By Daphne Ramsey
The Syracuse Police Department held its first training for city residents recently, in order to teach civilians police tactics, and to discuss recent incidents that have involved police use of deadly force.
According to SPD officials, the purpose of the training was to create awareness for communities who may not be aware of the ways incidents with police can escalate to the use of deadly force.
Approximately 400 people applied to participate in the three-day training officers held at 511 S. State St. last week.
“Police officers must make a decision regarding whether there is imminent danger to officers, and the public at large,” Detective Mark Rusin, the officer responsible for officer-involved shootings in the department, stated. “They do not have enough time to discern whether or not a cell phone is a gun, if they are not within close eye range to the subject. …All suspects are a threat.”
Rusin led the training, which he began by showing participants videos of officer-involved shootings; one of which showed a black male who had been shot by officers in Shreveport, Connecticut, after holding up a cell phone the officers mistook for a gun.
“Weather, and time of day or night all factor into visibility for anyone,” Rusin stated.
Another video showed three to four officers shooting a black male multiple times in the back, as he attempted to flee from police.
Following the presentation, one participant asked why more than one officer had begun shooting at the suspect as he was attempting to flee.
“Why would other officers continue to shoot, if another officer clearly has begun to shoot a subject?’ she asked.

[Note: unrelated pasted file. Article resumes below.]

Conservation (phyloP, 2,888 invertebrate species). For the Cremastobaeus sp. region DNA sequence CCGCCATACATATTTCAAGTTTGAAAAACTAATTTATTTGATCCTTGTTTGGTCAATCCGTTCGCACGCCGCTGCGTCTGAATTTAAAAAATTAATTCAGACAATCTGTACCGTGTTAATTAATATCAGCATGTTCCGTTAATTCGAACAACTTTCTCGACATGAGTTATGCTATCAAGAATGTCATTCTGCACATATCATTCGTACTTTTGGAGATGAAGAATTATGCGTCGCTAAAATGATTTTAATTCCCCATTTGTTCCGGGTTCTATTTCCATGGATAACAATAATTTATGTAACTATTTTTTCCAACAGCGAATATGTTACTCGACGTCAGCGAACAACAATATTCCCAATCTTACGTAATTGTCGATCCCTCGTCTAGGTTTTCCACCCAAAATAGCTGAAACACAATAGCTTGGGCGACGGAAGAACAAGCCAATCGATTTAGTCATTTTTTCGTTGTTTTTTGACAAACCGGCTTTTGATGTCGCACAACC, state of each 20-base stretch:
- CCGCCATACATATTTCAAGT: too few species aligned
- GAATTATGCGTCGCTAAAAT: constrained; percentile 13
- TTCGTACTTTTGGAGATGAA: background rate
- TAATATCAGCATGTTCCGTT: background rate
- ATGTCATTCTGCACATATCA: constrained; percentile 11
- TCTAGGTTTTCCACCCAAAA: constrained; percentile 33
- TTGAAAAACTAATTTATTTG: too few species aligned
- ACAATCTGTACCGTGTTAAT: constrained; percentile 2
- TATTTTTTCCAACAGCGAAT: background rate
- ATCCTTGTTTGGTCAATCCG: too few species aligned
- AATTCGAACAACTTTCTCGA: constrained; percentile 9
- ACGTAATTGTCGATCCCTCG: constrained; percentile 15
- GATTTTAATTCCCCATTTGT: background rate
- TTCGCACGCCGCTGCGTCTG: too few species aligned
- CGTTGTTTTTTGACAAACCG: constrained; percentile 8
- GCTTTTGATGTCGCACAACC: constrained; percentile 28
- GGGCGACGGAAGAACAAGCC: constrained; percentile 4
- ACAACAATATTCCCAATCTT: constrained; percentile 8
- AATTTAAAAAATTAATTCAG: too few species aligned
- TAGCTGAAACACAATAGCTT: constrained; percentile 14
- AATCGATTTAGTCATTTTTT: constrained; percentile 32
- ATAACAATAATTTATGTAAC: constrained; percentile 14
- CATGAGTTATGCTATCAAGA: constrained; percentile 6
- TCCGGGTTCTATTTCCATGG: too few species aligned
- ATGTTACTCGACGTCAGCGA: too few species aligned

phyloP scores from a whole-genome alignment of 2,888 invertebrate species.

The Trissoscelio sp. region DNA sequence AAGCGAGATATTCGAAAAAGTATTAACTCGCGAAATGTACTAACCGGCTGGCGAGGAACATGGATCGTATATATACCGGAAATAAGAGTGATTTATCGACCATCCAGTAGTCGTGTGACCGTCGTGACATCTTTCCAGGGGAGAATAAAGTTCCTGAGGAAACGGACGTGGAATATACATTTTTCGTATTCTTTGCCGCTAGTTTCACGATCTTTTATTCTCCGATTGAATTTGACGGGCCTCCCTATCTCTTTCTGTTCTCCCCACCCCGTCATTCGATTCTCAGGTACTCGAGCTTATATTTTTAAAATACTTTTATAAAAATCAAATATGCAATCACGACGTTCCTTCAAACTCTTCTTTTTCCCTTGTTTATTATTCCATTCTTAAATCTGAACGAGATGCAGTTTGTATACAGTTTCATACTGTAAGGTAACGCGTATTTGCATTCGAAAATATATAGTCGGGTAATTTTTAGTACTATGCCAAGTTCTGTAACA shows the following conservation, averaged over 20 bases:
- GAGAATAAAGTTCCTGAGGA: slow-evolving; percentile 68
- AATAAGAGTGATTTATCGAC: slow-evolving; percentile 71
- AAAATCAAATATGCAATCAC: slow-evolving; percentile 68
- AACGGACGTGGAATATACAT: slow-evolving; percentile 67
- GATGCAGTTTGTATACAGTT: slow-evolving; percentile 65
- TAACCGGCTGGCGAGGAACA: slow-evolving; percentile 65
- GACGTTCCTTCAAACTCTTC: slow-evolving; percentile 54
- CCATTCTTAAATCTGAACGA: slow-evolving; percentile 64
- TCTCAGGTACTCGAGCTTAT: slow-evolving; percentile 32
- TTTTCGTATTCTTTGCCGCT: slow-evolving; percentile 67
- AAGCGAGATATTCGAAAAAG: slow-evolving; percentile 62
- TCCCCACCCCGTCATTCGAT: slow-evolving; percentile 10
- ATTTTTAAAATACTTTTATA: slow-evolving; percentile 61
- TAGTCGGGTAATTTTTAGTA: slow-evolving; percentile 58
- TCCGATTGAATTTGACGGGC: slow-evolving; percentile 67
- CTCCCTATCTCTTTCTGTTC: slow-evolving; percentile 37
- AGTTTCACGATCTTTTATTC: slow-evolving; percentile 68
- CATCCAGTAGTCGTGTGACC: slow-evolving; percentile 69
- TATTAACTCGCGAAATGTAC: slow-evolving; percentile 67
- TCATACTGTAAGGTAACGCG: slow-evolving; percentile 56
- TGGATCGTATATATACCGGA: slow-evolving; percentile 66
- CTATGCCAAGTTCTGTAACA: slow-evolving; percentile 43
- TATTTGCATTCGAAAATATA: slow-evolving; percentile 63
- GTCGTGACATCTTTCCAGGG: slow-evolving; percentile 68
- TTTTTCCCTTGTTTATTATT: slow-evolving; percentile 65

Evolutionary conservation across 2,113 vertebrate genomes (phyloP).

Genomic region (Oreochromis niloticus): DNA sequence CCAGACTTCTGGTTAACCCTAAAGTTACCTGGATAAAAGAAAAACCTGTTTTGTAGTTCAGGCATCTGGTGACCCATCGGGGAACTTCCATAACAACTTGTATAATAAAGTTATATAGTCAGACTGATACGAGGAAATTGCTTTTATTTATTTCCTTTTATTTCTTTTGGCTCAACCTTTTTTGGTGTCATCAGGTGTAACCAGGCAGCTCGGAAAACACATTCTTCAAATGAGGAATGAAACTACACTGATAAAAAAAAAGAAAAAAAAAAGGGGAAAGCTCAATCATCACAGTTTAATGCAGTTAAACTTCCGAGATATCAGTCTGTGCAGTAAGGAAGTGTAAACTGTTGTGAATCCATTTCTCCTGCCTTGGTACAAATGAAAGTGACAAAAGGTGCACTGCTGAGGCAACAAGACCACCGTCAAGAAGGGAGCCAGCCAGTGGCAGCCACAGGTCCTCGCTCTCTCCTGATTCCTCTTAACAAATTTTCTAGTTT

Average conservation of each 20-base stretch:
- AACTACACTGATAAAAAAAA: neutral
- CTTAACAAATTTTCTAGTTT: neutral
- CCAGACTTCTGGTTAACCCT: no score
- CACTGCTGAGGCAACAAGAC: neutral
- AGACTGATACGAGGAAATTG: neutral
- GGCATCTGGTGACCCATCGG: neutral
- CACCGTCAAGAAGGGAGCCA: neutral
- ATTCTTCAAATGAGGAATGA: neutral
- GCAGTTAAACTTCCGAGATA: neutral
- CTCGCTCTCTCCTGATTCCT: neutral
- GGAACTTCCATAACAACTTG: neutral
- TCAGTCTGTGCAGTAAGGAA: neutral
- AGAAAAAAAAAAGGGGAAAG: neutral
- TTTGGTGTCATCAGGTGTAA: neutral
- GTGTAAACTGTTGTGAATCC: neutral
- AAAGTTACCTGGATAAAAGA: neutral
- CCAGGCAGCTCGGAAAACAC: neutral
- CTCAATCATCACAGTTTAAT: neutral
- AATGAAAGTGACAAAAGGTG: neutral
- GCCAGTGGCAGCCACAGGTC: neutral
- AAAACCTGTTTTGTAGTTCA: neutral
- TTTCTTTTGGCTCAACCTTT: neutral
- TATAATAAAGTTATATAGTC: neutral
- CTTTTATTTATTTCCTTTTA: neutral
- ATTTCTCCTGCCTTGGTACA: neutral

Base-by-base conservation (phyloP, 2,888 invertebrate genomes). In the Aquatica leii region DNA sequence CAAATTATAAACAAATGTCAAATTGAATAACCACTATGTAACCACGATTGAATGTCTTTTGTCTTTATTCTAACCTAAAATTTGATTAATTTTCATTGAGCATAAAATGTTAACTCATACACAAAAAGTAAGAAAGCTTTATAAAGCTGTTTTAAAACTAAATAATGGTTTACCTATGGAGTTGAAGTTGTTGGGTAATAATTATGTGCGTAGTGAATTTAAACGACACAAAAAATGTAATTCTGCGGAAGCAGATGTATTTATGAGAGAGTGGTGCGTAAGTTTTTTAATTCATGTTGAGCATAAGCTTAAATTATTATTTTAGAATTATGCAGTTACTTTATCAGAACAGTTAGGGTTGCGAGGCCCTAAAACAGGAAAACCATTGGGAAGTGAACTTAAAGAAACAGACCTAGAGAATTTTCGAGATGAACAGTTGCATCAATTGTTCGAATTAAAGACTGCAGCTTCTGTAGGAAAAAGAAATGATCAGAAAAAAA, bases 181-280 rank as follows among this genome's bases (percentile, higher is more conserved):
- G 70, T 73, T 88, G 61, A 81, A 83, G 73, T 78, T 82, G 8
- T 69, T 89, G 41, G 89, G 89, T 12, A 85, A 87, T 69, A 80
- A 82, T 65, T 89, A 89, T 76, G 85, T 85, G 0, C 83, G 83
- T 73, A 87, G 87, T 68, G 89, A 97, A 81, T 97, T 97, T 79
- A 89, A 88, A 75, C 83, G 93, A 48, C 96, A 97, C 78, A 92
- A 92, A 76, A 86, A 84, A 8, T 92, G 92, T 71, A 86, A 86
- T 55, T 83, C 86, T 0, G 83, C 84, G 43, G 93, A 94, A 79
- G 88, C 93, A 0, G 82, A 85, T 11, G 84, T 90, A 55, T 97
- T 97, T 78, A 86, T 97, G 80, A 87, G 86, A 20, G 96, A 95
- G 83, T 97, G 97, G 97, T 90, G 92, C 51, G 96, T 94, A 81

“It’s the same situation where two concerned parents are together, and there is danger subjected to their child,” Rusin said. “Each parent will respond to protect their child. Police officers are trained to be assured they have back up from fellow officers in danger, in any situation.”
Rusin said SPD officers are responsible for determining the level of force that is appropriate for each encounter they have with suspects.
And, thus far, he said officers have successfully proven their ability to assess the level of force needed in every situation.
However, according to Rusin, officers typically never feel good about using deadly force, in any case.
“Whenever I have to notify an officer someone has died in an officer-related shooting, the officers who find out someone died are affected, and they express empathy,” he stated.
Following the presentation, Rusin asked participants if they agreed with police that the community needed officers to ensure the public’s safety.
Some participants agreed, and some didn’t respond, before attendees moved on to various other aspects of the training.
Although several community members who attended the event initially said they’d felt the need for better dialogue and police/community relations for several years, at the end of the training, SPD Chief Frank Fowler said he thought the participants had been receptive to the training.
“They’re understanding the laws that are in place, and why the laws set the precedent for the officers’ actions,” he stated. “These trainings will allow the community to better understand the challenge of the job when officers are engaging with individuals who do not want to comply with the law. I hope the individuals who signed up to participate in this training who are from different walks of life and careers, such as real estate, the U.S. Army, the city school district, OGs Against Violence, and residents, and business owners, will go back to the community, and share the information and procedures police officers must adhere to while patrolling, and working with people in the community.”